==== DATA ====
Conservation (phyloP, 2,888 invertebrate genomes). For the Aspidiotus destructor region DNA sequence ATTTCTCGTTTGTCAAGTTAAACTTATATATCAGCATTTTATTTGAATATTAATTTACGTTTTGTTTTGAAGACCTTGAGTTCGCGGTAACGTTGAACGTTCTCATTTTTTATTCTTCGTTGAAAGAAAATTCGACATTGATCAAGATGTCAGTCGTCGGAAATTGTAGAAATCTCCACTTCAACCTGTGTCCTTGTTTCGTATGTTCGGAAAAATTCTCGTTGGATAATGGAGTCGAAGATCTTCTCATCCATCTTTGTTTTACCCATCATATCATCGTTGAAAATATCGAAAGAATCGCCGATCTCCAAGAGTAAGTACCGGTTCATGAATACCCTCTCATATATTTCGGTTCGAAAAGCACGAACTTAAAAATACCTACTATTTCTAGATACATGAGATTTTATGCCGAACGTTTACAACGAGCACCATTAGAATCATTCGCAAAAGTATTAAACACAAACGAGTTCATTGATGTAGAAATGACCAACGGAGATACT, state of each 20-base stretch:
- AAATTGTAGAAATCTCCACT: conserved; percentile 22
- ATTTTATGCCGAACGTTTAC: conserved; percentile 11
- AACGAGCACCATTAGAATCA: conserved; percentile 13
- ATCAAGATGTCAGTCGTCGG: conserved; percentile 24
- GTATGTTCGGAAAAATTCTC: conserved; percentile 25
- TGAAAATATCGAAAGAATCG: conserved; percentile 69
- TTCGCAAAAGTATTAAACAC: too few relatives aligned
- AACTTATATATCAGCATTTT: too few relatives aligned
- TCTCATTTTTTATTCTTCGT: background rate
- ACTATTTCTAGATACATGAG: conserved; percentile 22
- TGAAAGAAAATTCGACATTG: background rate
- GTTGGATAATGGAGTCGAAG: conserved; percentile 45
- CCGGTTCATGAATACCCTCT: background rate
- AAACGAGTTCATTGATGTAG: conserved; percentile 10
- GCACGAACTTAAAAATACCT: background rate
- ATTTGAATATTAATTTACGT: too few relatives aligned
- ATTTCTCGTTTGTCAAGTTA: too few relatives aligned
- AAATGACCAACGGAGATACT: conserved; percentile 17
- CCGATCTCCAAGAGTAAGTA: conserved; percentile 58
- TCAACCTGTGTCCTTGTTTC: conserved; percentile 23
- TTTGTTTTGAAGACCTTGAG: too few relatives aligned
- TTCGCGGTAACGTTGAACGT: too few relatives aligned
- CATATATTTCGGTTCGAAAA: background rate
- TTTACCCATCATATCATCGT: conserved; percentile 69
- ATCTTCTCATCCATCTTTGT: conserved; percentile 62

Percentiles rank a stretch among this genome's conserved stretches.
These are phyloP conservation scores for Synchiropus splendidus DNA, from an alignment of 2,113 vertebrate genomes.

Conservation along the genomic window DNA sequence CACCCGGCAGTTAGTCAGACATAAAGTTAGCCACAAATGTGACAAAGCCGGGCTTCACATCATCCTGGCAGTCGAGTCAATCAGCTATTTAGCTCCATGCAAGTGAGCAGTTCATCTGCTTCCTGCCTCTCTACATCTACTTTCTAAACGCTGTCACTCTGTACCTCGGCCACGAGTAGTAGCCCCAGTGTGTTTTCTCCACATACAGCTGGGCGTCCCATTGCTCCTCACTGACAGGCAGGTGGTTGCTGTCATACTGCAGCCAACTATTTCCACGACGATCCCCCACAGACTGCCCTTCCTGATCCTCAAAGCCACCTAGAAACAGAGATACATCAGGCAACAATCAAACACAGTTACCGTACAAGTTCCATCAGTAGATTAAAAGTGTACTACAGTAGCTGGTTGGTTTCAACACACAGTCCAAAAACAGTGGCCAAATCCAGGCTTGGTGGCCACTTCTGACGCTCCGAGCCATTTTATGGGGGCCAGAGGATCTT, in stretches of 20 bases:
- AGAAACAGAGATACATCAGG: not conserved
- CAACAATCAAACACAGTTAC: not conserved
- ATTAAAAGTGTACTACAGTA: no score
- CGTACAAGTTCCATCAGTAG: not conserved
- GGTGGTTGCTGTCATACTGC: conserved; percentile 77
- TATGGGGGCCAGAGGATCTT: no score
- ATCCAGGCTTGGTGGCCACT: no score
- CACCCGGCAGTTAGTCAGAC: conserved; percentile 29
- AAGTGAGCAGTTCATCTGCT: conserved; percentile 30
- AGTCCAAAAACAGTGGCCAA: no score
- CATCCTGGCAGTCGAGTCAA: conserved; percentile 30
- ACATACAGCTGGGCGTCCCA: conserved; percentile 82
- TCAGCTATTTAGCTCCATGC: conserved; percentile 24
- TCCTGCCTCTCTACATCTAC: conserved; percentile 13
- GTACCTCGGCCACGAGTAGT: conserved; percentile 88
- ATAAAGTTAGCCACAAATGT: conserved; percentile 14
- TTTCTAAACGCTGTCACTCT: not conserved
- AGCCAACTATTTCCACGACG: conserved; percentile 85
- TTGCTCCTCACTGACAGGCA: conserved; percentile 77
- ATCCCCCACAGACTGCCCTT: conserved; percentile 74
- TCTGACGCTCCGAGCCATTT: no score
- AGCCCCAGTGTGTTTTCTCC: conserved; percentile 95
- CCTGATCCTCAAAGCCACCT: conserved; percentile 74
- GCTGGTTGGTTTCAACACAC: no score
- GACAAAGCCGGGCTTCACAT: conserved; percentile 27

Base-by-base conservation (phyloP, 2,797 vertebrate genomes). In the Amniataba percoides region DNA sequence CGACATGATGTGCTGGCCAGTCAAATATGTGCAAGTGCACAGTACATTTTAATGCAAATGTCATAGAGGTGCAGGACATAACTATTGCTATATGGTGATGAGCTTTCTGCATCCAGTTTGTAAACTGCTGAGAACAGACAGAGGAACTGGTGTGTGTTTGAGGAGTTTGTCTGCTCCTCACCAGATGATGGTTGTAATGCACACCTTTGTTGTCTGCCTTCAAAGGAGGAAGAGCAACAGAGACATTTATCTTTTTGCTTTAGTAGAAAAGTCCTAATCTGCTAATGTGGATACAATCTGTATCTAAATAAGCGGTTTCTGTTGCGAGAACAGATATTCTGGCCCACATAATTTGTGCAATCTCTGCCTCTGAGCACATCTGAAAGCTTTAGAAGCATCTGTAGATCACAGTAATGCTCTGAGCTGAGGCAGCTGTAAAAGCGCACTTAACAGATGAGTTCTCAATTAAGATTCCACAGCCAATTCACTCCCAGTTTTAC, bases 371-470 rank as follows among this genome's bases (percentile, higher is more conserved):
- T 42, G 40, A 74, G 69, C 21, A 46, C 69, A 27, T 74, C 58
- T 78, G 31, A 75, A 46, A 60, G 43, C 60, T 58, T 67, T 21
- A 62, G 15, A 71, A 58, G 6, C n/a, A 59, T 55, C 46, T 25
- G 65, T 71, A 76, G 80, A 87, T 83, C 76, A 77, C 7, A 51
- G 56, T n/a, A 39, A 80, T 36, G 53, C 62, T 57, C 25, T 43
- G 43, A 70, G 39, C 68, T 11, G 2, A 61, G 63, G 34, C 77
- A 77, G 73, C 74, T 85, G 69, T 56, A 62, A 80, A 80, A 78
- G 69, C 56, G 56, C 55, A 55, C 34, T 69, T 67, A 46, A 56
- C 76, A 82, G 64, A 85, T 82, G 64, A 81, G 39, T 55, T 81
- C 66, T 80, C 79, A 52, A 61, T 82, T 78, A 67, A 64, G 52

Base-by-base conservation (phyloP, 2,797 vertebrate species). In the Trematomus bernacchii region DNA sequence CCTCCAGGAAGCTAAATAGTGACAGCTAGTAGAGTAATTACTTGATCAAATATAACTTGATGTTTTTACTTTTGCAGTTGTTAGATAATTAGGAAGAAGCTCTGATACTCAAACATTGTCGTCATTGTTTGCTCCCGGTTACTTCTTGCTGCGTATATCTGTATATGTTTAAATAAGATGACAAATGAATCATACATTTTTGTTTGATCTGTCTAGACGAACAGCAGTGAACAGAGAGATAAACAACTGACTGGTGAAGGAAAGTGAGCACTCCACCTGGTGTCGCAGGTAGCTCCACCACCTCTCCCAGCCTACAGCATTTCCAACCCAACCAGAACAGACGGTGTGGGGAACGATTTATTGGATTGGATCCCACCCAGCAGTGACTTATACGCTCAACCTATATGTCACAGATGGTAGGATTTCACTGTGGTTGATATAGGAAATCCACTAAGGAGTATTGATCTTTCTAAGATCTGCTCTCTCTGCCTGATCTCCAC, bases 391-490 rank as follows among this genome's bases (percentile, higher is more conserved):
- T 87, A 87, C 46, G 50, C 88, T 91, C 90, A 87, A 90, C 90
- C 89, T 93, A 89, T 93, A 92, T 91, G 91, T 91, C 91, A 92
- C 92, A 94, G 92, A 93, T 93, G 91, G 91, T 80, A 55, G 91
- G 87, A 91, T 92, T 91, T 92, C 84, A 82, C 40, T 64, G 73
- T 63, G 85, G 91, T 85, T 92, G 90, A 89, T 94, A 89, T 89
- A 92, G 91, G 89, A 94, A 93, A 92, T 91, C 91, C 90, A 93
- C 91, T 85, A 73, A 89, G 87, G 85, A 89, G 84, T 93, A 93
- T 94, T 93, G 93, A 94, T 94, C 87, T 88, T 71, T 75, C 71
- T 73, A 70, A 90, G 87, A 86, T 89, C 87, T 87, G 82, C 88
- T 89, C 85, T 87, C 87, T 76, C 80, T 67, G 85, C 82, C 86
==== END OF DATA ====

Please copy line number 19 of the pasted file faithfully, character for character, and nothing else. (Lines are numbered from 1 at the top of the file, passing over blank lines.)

- AAATGACCAACGGAGATACT: conserved; percentile 17